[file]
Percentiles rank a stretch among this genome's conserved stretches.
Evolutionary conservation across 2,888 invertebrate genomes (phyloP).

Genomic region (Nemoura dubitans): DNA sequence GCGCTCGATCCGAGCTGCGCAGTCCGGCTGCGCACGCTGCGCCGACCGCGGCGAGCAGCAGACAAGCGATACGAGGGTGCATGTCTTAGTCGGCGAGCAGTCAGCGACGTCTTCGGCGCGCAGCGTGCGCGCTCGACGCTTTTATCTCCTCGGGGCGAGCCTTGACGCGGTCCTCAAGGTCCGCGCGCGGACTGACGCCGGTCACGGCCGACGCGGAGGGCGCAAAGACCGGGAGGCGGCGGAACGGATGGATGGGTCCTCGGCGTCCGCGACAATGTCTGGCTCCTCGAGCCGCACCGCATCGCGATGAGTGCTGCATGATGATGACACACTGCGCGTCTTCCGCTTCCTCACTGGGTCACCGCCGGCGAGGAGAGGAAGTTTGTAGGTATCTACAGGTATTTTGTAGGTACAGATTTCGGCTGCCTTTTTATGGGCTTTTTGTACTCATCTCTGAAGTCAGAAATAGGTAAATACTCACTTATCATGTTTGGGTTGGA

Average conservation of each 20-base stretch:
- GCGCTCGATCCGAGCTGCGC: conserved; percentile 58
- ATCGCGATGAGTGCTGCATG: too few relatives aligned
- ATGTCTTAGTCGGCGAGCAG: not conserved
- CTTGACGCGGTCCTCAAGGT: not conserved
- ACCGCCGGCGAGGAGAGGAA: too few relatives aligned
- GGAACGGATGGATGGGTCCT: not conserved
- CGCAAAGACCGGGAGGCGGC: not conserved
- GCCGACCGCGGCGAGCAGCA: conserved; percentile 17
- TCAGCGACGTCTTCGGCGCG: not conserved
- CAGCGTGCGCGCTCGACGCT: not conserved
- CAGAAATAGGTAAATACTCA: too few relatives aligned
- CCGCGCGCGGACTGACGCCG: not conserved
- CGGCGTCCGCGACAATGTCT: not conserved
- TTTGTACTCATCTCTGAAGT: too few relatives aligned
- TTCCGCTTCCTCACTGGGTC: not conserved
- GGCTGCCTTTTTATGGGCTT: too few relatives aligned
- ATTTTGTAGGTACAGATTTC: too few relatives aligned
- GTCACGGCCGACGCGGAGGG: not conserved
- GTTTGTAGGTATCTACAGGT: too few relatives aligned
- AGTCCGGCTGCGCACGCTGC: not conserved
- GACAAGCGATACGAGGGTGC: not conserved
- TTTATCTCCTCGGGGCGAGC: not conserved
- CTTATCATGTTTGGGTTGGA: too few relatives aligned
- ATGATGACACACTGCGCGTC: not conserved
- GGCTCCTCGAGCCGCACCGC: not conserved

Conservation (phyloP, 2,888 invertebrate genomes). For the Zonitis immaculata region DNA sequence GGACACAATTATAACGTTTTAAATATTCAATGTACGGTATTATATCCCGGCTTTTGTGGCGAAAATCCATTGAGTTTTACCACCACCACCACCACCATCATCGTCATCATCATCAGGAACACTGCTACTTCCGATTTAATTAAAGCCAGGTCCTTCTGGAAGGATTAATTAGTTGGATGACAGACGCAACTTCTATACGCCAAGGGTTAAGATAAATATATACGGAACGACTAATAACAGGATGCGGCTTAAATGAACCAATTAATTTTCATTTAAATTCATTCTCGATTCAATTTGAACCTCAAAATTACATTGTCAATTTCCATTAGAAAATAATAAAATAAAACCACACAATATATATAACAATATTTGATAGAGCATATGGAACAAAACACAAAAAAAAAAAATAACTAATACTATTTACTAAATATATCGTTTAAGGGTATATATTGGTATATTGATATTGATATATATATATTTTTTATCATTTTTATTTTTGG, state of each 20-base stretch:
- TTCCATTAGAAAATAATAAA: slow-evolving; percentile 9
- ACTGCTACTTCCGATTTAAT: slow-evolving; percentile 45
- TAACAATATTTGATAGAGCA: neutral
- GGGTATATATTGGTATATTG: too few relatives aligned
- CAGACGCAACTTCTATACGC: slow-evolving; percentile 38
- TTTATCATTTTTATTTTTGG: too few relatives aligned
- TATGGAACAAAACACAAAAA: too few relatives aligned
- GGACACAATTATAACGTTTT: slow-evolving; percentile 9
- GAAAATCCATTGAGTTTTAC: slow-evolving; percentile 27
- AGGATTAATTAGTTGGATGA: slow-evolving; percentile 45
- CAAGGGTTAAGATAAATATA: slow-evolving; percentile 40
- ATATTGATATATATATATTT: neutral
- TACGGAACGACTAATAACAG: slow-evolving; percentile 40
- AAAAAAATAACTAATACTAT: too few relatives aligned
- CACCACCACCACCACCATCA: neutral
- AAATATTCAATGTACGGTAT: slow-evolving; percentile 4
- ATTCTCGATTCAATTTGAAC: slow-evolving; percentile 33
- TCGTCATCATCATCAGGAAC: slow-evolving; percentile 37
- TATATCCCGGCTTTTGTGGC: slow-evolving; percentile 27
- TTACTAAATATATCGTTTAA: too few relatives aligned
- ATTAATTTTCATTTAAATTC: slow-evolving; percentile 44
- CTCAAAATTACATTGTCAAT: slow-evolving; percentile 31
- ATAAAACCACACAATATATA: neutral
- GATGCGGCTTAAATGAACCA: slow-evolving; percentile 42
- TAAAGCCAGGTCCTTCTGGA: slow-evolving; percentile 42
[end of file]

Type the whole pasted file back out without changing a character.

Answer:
Percentiles rank a stretch among this genome's conserved stretches.
Evolutionary conservation across 2,888 invertebrate genomes (phyloP).

Genomic region (Nemoura dubitans): DNA sequence GCGCTCGATCCGAGCTGCGCAGTCCGGCTGCGCACGCTGCGCCGACCGCGGCGAGCAGCAGACAAGCGATACGAGGGTGCATGTCTTAGTCGGCGAGCAGTCAGCGACGTCTTCGGCGCGCAGCGTGCGCGCTCGACGCTTTTATCTCCTCGGGGCGAGCCTTGACGCGGTCCTCAAGGTCCGCGCGCGGACTGACGCCGGTCACGGCCGACGCGGAGGGCGCAAAGACCGGGAGGCGGCGGAACGGATGGATGGGTCCTCGGCGTCCGCGACAATGTCTGGCTCCTCGAGCCGCACCGCATCGCGATGAGTGCTGCATGATGATGACACACTGCGCGTCTTCCGCTTCCTCACTGGGTCACCGCCGGCGAGGAGAGGAAGTTTGTAGGTATCTACAGGTATTTTGTAGGTACAGATTTCGGCTGCCTTTTTATGGGCTTTTTGTACTCATCTCTGAAGTCAGAAATAGGTAAATACTCACTTATCATGTTTGGGTTGGA

Average conservation of each 20-base stretch:
- GCGCTCGATCCGAGCTGCGC: conserved; percentile 58
- ATCGCGATGAGTGCTGCATG: too few relatives aligned
- ATGTCTTAGTCGGCGAGCAG: not conserved
- CTTGACGCGGTCCTCAAGGT: not conserved
- ACCGCCGGCGAGGAGAGGAA: too few relatives aligned
- GGAACGGATGGATGGGTCCT: not conserved
- CGCAAAGACCGGGAGGCGGC: not conserved
- GCCGACCGCGGCGAGCAGCA: conserved; percentile 17
- TCAGCGACGTCTTCGGCGCG: not conserved
- CAGCGTGCGCGCTCGACGCT: not conserved
- CAGAAATAGGTAAATACTCA: too few relatives aligned
- CCGCGCGCGGACTGACGCCG: not conserved
- CGGCGTCCGCGACAATGTCT: not conserved
- TTTGTACTCATCTCTGAAGT: too few relatives aligned
- TTCCGCTTCCTCACTGGGTC: not conserved
- GGCTGCCTTTTTATGGGCTT: too few relatives aligned
- ATTTTGTAGGTACAGATTTC: too few relatives aligned
- GTCACGGCCGACGCGGAGGG: not conserved
- GTTTGTAGGTATCTACAGGT: too few relatives aligned
- AGTCCGGCTGCGCACGCTGC: not conserved
- GACAAGCGATACGAGGGTGC: not conserved
- TTTATCTCCTCGGGGCGAGC: not conserved
- CTTATCATGTTTGGGTTGGA: too few relatives aligned
- ATGATGACACACTGCGCGTC: not conserved
- GGCTCCTCGAGCCGCACCGC: not conserved

Conservation (phyloP, 2,888 invertebrate genomes). For the Zonitis immaculata region DNA sequence GGACACAATTATAACGTTTTAAATATTCAATGTACGGTATTATATCCCGGCTTTTGTGGCGAAAATCCATTGAGTTTTACCACCACCACCACCACCATCATCGTCATCATCATCAGGAACACTGCTACTTCCGATTTAATTAAAGCCAGGTCCTTCTGGAAGGATTAATTAGTTGGATGACAGACGCAACTTCTATACGCCAAGGGTTAAGATAAATATATACGGAACGACTAATAACAGGATGCGGCTTAAATGAACCAATTAATTTTCATTTAAATTCATTCTCGATTCAATTTGAACCTCAAAATTACATTGTCAATTTCCATTAGAAAATAATAAAATAAAACCACACAATATATATAACAATATTTGATAGAGCATATGGAACAAAACACAAAAAAAAAAAATAACTAATACTATTTACTAAATATATCGTTTAAGGGTATATATTGGTATATTGATATTGATATATATATATTTTTTATCATTTTTATTTTTGG, state of each 20-base stretch:
- TTCCATTAGAAAATAATAAA: slow-evolving; percentile 9
- ACTGCTACTTCCGATTTAAT: slow-evolving; percentile 45
- TAACAATATTTGATAGAGCA: neutral
- GGGTATATATTGGTATATTG: too few relatives aligned
- CAGACGCAACTTCTATACGC: slow-evolving; percentile 38
- TTTATCATTTTTATTTTTGG: too few relatives aligned
- TATGGAACAAAACACAAAAA: too few relatives aligned
- GGACACAATTATAACGTTTT: slow-evolving; percentile 9
- GAAAATCCATTGAGTTTTAC: slow-evolving; percentile 27
- AGGATTAATTAGTTGGATGA: slow-evolving; percentile 45
- CAAGGGTTAAGATAAATATA: slow-evolving; percentile 40
- ATATTGATATATATATATTT: neutral
- TACGGAACGACTAATAACAG: slow-evolving; percentile 40
- AAAAAAATAACTAATACTAT: too few relatives aligned
- CACCACCACCACCACCATCA: neutral
- AAATATTCAATGTACGGTAT: slow-evolving; percentile 4
- ATTCTCGATTCAATTTGAAC: slow-evolving; percentile 33
- TCGTCATCATCATCAGGAAC: slow-evolving; percentile 37
- TATATCCCGGCTTTTGTGGC: slow-evolving; percentile 27
- TTACTAAATATATCGTTTAA: too few relatives aligned
- ATTAATTTTCATTTAAATTC: slow-evolving; percentile 44
- CTCAAAATTACATTGTCAAT: slow-evolving; percentile 31
- ATAAAACCACACAATATATA: neutral
- GATGCGGCTTAAATGAACCA: slow-evolving; percentile 42
- TAAAGCCAGGTCCTTCTGGA: slow-evolving; percentile 42